Full Title: “Halo: Combat Evolved on the Feminine and Fertility in Video Games”
Conference: Far West Popular Culture Association (FWPCA/ACA)
Location: Las Vegas, NV
First Presented: March 14, 2010
Video Games are a driving economic force in this country and, like all other forms of media, are purveyors of popular culture. This paper will critically analyze the representation of nature and feminine in one of the most popular Science Fiction video game series on the market today: Halo. My purpose is to study the underlying ecological values and almost parasitic representation of nature within the narrative-driven series. In addition, I will also explore the connection between environmental degradation and the subjugation of women and how video games have become a primary and persuasive medium for inculcating male audiences in the oppressive dichotomies that underpin our current political and environmental problems.
Contrary to all evidence in this paper, I actually love the Halo series. I have purchased every installment, including Halo Wars and Halo Wars 2, and played them multiple times. I have also read most of the novels. There is something about Bungie’s created world that fascinates me.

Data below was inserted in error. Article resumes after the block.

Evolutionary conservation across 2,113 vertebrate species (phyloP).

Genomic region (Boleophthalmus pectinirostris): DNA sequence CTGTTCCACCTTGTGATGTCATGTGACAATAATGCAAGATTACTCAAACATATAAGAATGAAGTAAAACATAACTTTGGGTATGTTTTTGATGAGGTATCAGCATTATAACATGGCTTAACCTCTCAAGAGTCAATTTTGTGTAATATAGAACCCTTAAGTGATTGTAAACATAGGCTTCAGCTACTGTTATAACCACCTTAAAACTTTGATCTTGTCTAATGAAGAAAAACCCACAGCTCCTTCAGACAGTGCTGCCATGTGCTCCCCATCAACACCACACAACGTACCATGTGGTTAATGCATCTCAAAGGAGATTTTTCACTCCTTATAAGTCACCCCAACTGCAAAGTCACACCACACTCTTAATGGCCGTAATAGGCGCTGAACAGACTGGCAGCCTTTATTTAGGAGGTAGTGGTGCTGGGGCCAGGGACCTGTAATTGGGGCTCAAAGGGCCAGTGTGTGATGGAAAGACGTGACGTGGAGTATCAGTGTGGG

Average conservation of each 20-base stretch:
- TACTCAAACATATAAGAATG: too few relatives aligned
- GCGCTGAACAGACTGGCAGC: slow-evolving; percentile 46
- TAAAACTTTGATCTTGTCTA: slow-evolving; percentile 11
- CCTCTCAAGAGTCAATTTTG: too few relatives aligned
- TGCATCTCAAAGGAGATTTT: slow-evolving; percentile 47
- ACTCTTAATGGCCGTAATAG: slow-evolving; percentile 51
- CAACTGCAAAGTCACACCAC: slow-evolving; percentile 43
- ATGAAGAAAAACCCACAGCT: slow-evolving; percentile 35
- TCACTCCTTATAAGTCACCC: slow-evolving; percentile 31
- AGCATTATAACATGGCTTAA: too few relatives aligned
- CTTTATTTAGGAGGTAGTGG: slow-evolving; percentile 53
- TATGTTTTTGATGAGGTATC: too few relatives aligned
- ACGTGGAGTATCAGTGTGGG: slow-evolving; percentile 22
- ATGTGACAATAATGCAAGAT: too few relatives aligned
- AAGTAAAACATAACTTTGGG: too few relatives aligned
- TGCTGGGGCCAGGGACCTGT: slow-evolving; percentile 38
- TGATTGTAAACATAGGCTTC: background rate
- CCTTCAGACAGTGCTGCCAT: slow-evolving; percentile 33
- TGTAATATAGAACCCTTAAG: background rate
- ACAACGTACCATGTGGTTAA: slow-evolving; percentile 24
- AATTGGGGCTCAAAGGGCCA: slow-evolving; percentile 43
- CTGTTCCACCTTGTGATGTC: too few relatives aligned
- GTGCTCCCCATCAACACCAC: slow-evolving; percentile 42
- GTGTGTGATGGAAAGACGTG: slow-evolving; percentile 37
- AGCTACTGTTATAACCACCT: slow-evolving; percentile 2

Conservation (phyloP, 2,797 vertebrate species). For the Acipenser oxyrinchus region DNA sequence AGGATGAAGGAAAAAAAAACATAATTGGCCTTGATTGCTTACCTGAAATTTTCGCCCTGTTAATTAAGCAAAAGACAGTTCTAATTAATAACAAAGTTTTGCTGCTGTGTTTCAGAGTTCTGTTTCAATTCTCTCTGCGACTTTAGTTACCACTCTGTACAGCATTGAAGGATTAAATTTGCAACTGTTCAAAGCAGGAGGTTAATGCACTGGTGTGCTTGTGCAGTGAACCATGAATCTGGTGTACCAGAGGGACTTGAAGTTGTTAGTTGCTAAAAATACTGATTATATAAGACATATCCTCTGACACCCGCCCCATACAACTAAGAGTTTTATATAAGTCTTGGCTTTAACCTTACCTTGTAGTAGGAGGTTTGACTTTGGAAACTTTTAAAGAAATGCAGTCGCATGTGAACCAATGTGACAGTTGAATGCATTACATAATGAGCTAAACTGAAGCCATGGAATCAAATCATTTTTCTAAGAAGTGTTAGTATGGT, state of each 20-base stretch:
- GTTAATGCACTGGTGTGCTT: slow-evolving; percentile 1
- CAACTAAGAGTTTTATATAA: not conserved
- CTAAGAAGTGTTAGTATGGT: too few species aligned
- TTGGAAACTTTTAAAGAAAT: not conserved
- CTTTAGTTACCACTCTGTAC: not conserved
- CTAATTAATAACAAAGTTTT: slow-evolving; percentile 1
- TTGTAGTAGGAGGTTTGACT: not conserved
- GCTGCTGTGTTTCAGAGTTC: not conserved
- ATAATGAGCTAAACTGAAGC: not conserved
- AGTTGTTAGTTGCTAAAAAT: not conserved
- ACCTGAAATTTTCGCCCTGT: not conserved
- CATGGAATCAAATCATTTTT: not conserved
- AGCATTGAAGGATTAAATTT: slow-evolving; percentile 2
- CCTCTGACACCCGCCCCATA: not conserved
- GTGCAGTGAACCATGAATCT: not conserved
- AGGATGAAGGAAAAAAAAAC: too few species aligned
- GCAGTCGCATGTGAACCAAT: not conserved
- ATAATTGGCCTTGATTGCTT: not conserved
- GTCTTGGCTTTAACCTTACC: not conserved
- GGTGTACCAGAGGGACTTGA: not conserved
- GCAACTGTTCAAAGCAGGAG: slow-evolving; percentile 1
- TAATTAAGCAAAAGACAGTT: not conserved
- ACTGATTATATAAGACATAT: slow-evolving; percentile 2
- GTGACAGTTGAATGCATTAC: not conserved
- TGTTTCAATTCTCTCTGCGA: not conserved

However, like all created worlds, the world of Halo is incomplete and its incompleteness nagged at me as I was slaughtered a thousand times playing LASO. In a world full of life and giant rings built to destroy that life, half of life was missing: the female part. When I realized it, I dismissed it. Dismissed it like a flaw found in something you love. Nevertheless, the thought festered until I accepted its putrid truth. Then, I began to wonder why.
This paper is the start of that exploration and, to be honest, does not cover the topic in the depth and detail it warrants. Unlike my first conference paper, its limitations are purposeful. I intended it to be the outline for a full scholarly article. An article that will likely never be written at this point since I have moved on and so has the series.
Although on that note, Halo 4 and Halo 5 feel more like fan fiction than true sequels in Master Chief’s epic saga. In this gamer’s humble opinion, Halo 3 still remains the best and better conclusion than the resulting death, resurrection, and rampancy of Cortana. However, I would not be a scholar if I didn’t admit that her rampancy does fit well into my argument. She seeks to be more than a mere object of desire. She has been given autonomy and now seeks to act rather than remain acted upon. Is any surprise, then, that she has gone mad with power?
And, for reference, my personal favorite in the series is Halo: Reach.